The world’s largest coronavirus lockdown is off to a rocky start

March 26, 2020, 7:48 AM UTC

India’s 1.3 billion citizens, who make up nearly one-fifth of the world’s total population, are now entering day two of a 21-day coronavirus lockdown.

“The entire country will be in lockdown, total lockdown,” said Prime Minister Narendra Modi in a Tuesday address to the nation that has so far reported 519 coronavirus cases and nine deaths. “To save India, to save its every citizen, you, your family…every street, every neighborhood is being put under lockdown.”

Modi gave the world’s second-most-populous country a four-hour heads-up; police started enforcing the measure on Wednesday by arresting hundreds of people across the country for leaving their homes. The last-minute nature of the order caught the nation off-guard, causing the world’s largest COVID-19 lockdown to get off to a rocky start.

Lockdown trend

With the lockdown, India is following in the footsteps over a dozen other countries that have announced nationwide quarantine measures in response to the coronavirus pandemic, which has infected over 471,000 people around the world and killed upwards of 21,000, according to Johns Hopkins University.

The size of India’s population makes the scale of its lockdown unprecedented. Even in China, only the city of Wuhan and its surrounding area, the epicenter of the outbreak, were put under complete lockdown.

Modi communicated the lockdown on Tuesday on television and online, yet news of the drastic measure didn’t reach everyone, as news reports on Wednesday said some residents were confused as to why so few people were in the streets.

Economic impact

The lockdown is expected to devastate India’s economy.

The nation’s air travel industry, which is enduring a grounding of all domestic flights, is bracing for a loss of between $3.3 billion and $3.6 billion from April to June, according to CAPA India, an aviation consulting firm, Fortune India reports. India’s major carriers, such as Air India and IndiGo, may weather the lockdown with deeper cash reserves and potential financial assistance from the government, but smaller airlines might not survive.

“Although it is too early to come to a firm conclusion, what emerges on the other side may be a smaller, consolidated industry,” said CAPA India.

The coronavirus pandemic may prove a major setback to India’s hopes of becoming a global aviation powerhouse. India’s domestic airline industry represented the fastest-growing market in the world for four straight years until 2019, according to the International Air Transport Association.

India’s measures also pose a threat to the nation’s information technology sector, whose systems are vital to global commerce. India controls more than half of the world’s IT outsourcing market; its share of the industry serves over three-quarters of Fortune 500 companies and contributes roughly $58 billion a year to U.S. GDP.

With its work product based online, the IT industry is theoretically well-suited to shift to working from home, yet the lockdown has sent industry leaders in India scrambling. Some told Reuters they were unprepared for the rapid shift from office to home, citing various challenges, from a lack of equipment to regulations and privacy, as employees can often access projects only through secure, in-office networks.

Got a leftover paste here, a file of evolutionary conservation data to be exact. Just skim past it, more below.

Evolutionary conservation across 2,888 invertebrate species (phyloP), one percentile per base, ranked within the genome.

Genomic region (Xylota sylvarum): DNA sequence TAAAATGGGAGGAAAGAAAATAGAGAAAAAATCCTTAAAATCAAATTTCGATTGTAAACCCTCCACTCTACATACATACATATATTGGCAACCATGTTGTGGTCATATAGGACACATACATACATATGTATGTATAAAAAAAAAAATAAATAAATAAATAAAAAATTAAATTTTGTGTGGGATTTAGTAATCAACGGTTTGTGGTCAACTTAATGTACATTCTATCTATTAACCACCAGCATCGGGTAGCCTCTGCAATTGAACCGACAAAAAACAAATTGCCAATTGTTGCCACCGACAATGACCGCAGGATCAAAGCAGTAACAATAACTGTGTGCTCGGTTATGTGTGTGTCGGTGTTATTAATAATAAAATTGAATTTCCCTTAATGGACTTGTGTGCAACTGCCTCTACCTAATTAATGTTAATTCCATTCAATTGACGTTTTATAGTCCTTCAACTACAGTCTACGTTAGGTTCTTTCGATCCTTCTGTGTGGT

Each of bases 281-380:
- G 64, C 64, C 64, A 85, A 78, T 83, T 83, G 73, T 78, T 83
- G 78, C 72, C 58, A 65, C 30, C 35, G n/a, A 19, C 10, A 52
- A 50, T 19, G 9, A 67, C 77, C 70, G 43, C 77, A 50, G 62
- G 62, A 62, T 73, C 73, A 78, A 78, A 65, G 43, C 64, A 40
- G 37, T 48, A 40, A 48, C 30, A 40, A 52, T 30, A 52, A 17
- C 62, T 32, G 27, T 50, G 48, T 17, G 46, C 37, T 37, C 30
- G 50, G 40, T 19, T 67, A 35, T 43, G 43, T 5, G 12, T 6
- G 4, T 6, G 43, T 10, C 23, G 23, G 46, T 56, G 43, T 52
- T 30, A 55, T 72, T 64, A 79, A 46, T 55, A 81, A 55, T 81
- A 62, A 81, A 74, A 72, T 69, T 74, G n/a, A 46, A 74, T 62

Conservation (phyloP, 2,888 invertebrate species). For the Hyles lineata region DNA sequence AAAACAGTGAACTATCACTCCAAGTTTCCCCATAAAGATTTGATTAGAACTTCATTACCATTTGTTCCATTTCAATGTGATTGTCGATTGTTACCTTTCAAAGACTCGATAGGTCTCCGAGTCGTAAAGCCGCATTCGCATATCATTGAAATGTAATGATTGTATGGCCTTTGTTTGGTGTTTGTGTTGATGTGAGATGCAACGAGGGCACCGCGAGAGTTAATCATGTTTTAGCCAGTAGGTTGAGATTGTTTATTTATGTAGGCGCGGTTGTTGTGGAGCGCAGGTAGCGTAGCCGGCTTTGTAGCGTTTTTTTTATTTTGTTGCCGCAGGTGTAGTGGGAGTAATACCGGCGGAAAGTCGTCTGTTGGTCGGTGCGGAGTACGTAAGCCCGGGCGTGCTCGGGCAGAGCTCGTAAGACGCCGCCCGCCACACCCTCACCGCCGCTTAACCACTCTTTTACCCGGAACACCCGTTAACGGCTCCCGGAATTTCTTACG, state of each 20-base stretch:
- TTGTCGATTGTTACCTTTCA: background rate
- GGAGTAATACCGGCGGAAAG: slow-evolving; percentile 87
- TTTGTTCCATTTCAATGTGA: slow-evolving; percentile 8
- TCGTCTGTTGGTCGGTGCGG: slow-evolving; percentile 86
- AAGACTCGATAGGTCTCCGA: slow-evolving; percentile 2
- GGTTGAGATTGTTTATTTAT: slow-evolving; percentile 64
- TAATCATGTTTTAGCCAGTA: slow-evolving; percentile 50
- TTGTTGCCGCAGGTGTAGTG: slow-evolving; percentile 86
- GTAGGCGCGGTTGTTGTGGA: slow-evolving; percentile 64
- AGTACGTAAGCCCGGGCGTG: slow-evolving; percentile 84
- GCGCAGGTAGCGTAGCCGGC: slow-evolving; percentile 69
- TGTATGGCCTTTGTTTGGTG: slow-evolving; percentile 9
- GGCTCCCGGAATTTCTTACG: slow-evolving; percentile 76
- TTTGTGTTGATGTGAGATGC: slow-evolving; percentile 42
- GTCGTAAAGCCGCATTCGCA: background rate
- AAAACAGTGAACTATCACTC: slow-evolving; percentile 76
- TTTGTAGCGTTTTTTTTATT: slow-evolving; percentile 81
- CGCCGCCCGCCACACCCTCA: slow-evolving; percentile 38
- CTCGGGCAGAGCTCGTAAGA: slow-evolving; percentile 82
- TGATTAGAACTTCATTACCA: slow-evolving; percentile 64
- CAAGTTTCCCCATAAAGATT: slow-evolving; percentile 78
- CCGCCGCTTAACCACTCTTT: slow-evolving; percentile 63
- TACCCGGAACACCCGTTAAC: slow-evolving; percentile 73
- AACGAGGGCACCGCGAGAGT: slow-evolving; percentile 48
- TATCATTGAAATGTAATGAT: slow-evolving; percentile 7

“These days the challenge is not really the technology, the challenge is the regulations, and, in case something goes wrong, who’s going to take the responsibility,” a top human relations executive at an Indian IT firm told Reuters.

E-commerce emergency

Meanwhile, a field that should benefit from the lockdown—the country’s booming e-commerce sector—is also running into roadblocks.

The central government exempted e-commerce platforms from lockdown measures, yet some firms have reported snags at the local level.

BigBasket, India’s largest online supermarket, told its customers on Tuesday that the company was “not operational due to restrictions imposed by local authorities on the movement of goods in spite of clear guidelines provided by the central authorities to enable essential services.”

“We hope things will improve soon,” T.N. Hari, a senior executive at BigBasket, told Reuters on Monday.

Other major players like Amazon and the Walmart-owned Flipkart, which together control roughly 60% of India’s e-commerce market, had to temporarily suspend operations on Tuesday because of the lockdown restrictions. Later that day, Amazon announced that during the lockdown it would deliver only essential services like groceries. On Wednesday, Flipkart followed suit, yet there were still reported incidents of local authorities blocking deliveries of essential goods.

There are growing calls for a lockdown similar to India’s in countries like the U.S. Mass quarantines—like that of Wuhan and its surrounding area—have proven effective in controlling the spread of coronavirus, but the sheer scale of India’s effort makes it the ultimate lockdown test.

More coronavirus coverage from Fortune:

—Will ‘The Great Cessation’ be worse than the Great Recession?
The U.S. needs more ventilators. Why can’t it make them in time?
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—How to upgrade the background of your video chats
—IBM and The Weather Channel debut coronavirus map
—Listen to Leadership Next, a Fortune podcast examining the evolving role of CEO
—WATCH: World leaders and health experts on how to stop the spread of COVID-19

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